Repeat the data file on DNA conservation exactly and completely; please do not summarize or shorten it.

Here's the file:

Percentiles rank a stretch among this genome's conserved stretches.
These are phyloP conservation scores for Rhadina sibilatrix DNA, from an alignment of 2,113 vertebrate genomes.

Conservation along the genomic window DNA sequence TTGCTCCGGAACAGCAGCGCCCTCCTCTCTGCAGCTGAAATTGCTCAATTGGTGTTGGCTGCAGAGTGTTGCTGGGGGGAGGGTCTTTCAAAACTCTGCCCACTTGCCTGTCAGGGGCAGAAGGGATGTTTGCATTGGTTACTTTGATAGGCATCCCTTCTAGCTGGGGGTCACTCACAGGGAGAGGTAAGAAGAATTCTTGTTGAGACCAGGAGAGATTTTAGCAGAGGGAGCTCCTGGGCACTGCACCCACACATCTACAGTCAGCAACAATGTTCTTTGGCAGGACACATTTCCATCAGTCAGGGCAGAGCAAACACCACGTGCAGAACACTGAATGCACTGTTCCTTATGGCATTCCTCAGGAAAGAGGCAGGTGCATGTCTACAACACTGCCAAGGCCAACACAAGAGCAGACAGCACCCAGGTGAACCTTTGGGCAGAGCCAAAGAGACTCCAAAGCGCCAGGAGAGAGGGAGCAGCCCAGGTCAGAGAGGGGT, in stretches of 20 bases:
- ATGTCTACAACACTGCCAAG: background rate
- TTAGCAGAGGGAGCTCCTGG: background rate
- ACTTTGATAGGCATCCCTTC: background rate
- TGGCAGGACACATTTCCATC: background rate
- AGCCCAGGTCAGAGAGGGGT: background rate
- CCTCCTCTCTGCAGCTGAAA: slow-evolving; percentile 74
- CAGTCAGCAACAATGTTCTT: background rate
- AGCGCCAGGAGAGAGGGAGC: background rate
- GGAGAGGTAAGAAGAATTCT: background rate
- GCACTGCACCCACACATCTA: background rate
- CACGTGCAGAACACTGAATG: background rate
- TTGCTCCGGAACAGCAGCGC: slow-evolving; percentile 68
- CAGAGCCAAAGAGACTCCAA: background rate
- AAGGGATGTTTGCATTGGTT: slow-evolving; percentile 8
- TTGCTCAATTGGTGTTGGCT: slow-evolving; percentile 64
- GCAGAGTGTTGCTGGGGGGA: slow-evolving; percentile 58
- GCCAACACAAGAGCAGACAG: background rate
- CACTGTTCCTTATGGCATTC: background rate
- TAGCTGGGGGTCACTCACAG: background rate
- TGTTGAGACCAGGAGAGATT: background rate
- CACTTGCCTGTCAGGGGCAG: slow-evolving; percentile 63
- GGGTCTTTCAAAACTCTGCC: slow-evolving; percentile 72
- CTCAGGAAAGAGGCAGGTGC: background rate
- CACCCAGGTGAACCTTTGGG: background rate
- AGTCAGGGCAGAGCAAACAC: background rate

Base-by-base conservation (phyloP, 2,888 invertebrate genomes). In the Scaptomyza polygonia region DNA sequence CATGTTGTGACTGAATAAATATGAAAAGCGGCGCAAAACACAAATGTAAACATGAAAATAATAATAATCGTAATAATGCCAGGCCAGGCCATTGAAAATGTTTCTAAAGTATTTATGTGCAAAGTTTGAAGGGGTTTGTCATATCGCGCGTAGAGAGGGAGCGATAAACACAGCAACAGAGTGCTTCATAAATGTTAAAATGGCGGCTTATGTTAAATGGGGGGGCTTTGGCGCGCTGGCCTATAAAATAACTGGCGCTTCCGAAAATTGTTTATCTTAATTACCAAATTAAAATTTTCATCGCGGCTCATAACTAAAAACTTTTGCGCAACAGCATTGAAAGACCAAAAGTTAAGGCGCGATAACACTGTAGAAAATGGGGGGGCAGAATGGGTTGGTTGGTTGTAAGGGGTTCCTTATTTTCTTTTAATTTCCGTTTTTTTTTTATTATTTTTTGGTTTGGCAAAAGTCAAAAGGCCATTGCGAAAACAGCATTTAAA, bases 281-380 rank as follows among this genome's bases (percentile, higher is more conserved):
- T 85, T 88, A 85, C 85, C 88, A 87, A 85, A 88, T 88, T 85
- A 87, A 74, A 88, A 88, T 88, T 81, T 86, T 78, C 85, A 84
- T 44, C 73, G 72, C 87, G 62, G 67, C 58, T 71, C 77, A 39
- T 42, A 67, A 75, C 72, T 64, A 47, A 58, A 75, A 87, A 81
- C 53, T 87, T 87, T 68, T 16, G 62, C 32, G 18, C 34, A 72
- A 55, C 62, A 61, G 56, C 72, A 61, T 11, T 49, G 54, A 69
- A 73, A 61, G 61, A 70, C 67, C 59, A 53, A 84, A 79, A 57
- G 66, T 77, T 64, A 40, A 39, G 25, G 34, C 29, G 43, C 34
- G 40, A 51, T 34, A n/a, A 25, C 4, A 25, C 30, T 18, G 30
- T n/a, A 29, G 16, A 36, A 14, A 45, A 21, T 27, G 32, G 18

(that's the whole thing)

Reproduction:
Percentiles rank a stretch among this genome's conserved stretches.
These are phyloP conservation scores for Rhadina sibilatrix DNA, from an alignment of 2,113 vertebrate genomes.

Conservation along the genomic window DNA sequence TTGCTCCGGAACAGCAGCGCCCTCCTCTCTGCAGCTGAAATTGCTCAATTGGTGTTGGCTGCAGAGTGTTGCTGGGGGGAGGGTCTTTCAAAACTCTGCCCACTTGCCTGTCAGGGGCAGAAGGGATGTTTGCATTGGTTACTTTGATAGGCATCCCTTCTAGCTGGGGGTCACTCACAGGGAGAGGTAAGAAGAATTCTTGTTGAGACCAGGAGAGATTTTAGCAGAGGGAGCTCCTGGGCACTGCACCCACACATCTACAGTCAGCAACAATGTTCTTTGGCAGGACACATTTCCATCAGTCAGGGCAGAGCAAACACCACGTGCAGAACACTGAATGCACTGTTCCTTATGGCATTCCTCAGGAAAGAGGCAGGTGCATGTCTACAACACTGCCAAGGCCAACACAAGAGCAGACAGCACCCAGGTGAACCTTTGGGCAGAGCCAAAGAGACTCCAAAGCGCCAGGAGAGAGGGAGCAGCCCAGGTCAGAGAGGGGT, in stretches of 20 bases:
- ATGTCTACAACACTGCCAAG: background rate
- TTAGCAGAGGGAGCTCCTGG: background rate
- ACTTTGATAGGCATCCCTTC: background rate
- TGGCAGGACACATTTCCATC: background rate
- AGCCCAGGTCAGAGAGGGGT: background rate
- CCTCCTCTCTGCAGCTGAAA: slow-evolving; percentile 74
- CAGTCAGCAACAATGTTCTT: background rate
- AGCGCCAGGAGAGAGGGAGC: background rate
- GGAGAGGTAAGAAGAATTCT: background rate
- GCACTGCACCCACACATCTA: background rate
- CACGTGCAGAACACTGAATG: background rate
- TTGCTCCGGAACAGCAGCGC: slow-evolving; percentile 68
- CAGAGCCAAAGAGACTCCAA: background rate
- AAGGGATGTTTGCATTGGTT: slow-evolving; percentile 8
- TTGCTCAATTGGTGTTGGCT: slow-evolving; percentile 64
- GCAGAGTGTTGCTGGGGGGA: slow-evolving; percentile 58
- GCCAACACAAGAGCAGACAG: background rate
- CACTGTTCCTTATGGCATTC: background rate
- TAGCTGGGGGTCACTCACAG: background rate
- TGTTGAGACCAGGAGAGATT: background rate
- CACTTGCCTGTCAGGGGCAG: slow-evolving; percentile 63
- GGGTCTTTCAAAACTCTGCC: slow-evolving; percentile 72
- CTCAGGAAAGAGGCAGGTGC: background rate
- CACCCAGGTGAACCTTTGGG: background rate
- AGTCAGGGCAGAGCAAACAC: background rate

Base-by-base conservation (phyloP, 2,888 invertebrate genomes). In the Scaptomyza polygonia region DNA sequence CATGTTGTGACTGAATAAATATGAAAAGCGGCGCAAAACACAAATGTAAACATGAAAATAATAATAATCGTAATAATGCCAGGCCAGGCCATTGAAAATGTTTCTAAAGTATTTATGTGCAAAGTTTGAAGGGGTTTGTCATATCGCGCGTAGAGAGGGAGCGATAAACACAGCAACAGAGTGCTTCATAAATGTTAAAATGGCGGCTTATGTTAAATGGGGGGGCTTTGGCGCGCTGGCCTATAAAATAACTGGCGCTTCCGAAAATTGTTTATCTTAATTACCAAATTAAAATTTTCATCGCGGCTCATAACTAAAAACTTTTGCGCAACAGCATTGAAAGACCAAAAGTTAAGGCGCGATAACACTGTAGAAAATGGGGGGGCAGAATGGGTTGGTTGGTTGTAAGGGGTTCCTTATTTTCTTTTAATTTCCGTTTTTTTTTTATTATTTTTTGGTTTGGCAAAAGTCAAAAGGCCATTGCGAAAACAGCATTTAAA, bases 281-380 rank as follows among this genome's bases (percentile, higher is more conserved):
- T 85, T 88, A 85, C 85, C 88, A 87, A 85, A 88, T 88, T 85
- A 87, A 74, A 88, A 88, T 88, T 81, T 86, T 78, C 85, A 84
- T 44, C 73, G 72, C 87, G 62, G 67, C 58, T 71, C 77, A 39
- T 42, A 67, A 75, C 72, T 64, A 47, A 58, A 75, A 87, A 81
- C 53, T 87, T 87, T 68, T 16, G 62, C 32, G 18, C 34, A 72
- A 55, C 62, A 61, G 56, C 72, A 61, T 11, T 49, G 54, A 69
- A 73, A 61, G 61, A 70, C 67, C 59, A 53, A 84, A 79, A 57
- G 66, T 77, T 64, A 40, A 39, G 25, G 34, C 29, G 43, C 34
- G 40, A 51, T 34, A n/a, A 25, C 4, A 25, C 30, T 18, G 30
- T n/a, A 29, G 16, A 36, A 14, A 45, A 21, T 27, G 32, G 18